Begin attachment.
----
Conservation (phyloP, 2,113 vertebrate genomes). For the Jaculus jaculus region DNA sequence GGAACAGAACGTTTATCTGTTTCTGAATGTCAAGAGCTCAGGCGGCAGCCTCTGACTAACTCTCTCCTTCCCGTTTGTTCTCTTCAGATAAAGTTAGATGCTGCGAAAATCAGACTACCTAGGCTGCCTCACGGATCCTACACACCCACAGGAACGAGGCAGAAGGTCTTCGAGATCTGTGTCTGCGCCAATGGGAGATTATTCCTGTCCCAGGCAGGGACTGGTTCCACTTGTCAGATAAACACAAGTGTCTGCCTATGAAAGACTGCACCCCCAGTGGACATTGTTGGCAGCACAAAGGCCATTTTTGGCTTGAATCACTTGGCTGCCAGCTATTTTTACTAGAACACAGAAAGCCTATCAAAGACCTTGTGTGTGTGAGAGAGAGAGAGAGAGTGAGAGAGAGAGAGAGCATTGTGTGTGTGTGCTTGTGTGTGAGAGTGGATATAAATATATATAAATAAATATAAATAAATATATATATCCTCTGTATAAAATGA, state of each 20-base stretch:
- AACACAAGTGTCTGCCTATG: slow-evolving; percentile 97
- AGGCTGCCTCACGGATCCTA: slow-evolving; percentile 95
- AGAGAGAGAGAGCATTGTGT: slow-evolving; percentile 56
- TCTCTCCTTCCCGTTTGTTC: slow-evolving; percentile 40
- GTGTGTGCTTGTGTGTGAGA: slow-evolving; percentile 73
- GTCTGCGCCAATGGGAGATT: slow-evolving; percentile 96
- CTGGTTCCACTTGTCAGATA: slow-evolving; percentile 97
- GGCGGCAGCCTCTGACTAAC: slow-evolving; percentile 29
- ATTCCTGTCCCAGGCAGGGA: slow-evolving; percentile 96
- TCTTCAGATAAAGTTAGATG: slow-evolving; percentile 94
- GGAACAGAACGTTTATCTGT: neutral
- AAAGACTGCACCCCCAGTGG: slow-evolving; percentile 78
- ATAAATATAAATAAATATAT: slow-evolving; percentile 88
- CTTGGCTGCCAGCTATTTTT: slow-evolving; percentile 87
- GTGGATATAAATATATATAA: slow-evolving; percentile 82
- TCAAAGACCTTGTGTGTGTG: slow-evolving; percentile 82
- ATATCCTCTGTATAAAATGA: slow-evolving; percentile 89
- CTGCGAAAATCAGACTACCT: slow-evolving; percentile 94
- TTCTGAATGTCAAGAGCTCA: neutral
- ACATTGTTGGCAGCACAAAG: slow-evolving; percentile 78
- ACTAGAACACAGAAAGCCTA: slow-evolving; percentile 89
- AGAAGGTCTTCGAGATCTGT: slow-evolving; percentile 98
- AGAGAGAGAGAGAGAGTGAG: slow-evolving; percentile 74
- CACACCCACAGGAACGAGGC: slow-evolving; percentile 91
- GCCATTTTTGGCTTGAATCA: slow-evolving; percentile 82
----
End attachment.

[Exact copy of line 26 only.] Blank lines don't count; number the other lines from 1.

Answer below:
- GCCATTTTTGGCTTGAATCA: slow-evolving; percentile 82